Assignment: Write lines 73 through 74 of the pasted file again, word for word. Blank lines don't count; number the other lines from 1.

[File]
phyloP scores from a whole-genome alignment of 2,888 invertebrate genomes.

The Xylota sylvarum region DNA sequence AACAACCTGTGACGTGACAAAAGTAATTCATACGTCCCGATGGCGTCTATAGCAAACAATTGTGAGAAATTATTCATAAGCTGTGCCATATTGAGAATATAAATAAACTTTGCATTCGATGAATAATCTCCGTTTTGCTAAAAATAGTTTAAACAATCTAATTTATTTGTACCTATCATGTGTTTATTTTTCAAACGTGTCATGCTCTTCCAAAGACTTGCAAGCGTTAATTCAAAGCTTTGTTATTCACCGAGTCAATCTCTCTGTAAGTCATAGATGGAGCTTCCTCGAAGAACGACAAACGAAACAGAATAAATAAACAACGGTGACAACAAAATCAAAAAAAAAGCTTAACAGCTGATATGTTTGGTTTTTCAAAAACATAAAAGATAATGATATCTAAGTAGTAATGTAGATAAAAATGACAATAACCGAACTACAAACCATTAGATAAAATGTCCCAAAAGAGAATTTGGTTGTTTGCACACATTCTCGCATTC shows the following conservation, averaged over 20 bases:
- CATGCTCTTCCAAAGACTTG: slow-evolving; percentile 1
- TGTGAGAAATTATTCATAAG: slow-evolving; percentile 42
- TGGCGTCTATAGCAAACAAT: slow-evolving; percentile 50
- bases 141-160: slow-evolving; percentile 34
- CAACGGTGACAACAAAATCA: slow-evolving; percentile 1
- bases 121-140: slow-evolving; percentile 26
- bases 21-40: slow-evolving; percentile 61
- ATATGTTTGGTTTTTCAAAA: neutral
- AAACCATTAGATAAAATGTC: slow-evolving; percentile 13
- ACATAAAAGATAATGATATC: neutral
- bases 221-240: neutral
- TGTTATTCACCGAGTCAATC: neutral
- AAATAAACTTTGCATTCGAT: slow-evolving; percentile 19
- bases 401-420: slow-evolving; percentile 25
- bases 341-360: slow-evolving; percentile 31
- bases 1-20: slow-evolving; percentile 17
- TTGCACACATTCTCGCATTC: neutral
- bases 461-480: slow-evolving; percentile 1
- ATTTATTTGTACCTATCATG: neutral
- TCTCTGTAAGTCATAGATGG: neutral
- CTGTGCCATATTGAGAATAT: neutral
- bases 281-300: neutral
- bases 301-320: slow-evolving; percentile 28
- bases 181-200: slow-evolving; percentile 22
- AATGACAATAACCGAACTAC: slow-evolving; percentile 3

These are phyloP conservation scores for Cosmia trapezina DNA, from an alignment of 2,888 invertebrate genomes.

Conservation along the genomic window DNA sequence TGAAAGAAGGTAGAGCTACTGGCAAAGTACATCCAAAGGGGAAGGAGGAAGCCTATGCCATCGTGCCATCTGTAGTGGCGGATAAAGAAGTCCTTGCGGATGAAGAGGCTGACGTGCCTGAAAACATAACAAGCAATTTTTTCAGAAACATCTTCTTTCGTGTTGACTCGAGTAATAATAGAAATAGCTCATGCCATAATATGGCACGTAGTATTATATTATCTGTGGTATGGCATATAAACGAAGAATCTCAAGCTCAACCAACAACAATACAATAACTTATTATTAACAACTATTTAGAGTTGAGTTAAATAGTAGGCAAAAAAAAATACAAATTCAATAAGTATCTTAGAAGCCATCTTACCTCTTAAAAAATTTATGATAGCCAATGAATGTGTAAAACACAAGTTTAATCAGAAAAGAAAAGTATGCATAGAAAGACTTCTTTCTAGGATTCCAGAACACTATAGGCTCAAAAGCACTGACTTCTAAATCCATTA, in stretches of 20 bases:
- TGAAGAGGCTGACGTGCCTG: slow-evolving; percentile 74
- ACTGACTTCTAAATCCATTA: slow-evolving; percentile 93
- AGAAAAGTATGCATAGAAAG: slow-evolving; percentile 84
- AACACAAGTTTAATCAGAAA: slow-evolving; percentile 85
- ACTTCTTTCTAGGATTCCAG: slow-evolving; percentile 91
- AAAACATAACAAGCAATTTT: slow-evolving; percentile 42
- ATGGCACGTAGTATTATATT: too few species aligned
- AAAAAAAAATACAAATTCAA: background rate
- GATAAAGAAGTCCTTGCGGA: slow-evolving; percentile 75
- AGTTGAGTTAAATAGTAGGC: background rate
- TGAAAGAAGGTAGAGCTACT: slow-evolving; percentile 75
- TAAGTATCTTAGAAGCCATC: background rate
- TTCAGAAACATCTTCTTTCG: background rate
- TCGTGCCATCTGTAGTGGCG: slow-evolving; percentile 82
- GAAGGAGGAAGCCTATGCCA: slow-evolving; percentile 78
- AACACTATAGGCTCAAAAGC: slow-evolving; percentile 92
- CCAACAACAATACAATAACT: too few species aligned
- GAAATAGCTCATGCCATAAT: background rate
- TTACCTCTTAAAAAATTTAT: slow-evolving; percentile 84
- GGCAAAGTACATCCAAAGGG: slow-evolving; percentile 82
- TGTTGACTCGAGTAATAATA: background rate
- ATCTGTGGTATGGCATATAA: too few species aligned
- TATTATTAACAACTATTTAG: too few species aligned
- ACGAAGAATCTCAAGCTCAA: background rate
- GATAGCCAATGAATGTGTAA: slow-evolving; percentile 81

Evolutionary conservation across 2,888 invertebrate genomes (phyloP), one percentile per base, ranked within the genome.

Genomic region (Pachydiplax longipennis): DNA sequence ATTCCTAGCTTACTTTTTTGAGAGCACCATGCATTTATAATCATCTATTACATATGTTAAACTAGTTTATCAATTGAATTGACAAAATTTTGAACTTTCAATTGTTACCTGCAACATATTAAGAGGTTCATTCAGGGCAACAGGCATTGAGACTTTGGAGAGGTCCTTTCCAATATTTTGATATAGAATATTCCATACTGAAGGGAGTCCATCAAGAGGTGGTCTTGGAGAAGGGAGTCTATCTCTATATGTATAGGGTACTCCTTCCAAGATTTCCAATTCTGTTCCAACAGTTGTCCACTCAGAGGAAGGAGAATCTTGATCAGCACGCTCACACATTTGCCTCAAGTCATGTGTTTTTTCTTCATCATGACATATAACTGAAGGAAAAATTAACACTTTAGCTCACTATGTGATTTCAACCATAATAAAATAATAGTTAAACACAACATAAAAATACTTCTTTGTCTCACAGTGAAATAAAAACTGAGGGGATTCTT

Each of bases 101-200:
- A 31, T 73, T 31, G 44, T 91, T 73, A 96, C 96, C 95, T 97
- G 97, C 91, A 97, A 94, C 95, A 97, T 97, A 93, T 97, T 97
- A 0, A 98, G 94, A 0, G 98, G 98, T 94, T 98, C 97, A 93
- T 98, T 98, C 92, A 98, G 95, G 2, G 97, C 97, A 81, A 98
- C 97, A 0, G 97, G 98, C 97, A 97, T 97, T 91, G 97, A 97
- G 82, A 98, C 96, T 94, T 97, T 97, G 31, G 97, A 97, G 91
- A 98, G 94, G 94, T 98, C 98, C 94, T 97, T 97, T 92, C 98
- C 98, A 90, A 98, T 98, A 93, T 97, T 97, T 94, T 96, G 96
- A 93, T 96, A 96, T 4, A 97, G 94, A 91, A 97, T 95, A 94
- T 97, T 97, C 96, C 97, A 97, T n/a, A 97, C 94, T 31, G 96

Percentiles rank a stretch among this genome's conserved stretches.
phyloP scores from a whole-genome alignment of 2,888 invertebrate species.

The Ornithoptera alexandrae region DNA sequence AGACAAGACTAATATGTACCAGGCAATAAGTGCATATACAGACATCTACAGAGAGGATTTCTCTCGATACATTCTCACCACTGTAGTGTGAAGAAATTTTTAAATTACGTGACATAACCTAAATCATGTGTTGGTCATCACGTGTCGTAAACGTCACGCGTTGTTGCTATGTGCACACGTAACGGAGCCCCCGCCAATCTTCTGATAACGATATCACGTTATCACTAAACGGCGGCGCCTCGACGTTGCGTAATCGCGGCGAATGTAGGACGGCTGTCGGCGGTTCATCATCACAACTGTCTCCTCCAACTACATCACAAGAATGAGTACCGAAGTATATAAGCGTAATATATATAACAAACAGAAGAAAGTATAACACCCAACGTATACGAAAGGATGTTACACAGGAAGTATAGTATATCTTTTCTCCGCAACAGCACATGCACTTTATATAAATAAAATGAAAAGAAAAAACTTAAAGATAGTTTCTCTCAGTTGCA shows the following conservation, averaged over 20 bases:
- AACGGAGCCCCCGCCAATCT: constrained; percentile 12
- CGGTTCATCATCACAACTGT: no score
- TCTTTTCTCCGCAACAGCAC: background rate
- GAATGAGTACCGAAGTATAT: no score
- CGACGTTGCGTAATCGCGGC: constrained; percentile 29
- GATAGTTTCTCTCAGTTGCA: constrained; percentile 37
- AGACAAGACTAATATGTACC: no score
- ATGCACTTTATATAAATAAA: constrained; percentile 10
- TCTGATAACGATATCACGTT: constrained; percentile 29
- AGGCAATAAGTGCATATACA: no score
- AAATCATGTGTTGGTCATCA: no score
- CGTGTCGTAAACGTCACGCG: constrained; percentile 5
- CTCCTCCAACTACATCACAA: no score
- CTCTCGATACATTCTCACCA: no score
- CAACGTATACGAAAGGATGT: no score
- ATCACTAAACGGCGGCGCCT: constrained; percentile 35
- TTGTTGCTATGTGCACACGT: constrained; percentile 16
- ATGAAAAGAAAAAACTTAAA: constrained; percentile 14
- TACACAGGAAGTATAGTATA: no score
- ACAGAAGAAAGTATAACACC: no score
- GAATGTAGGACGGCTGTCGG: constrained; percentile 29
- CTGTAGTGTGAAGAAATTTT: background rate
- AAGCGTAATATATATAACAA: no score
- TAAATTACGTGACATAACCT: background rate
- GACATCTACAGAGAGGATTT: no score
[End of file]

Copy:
- TCTTTTCTCCGCAACAGCAC: background rate
- GAATGAGTACCGAAGTATAT: no score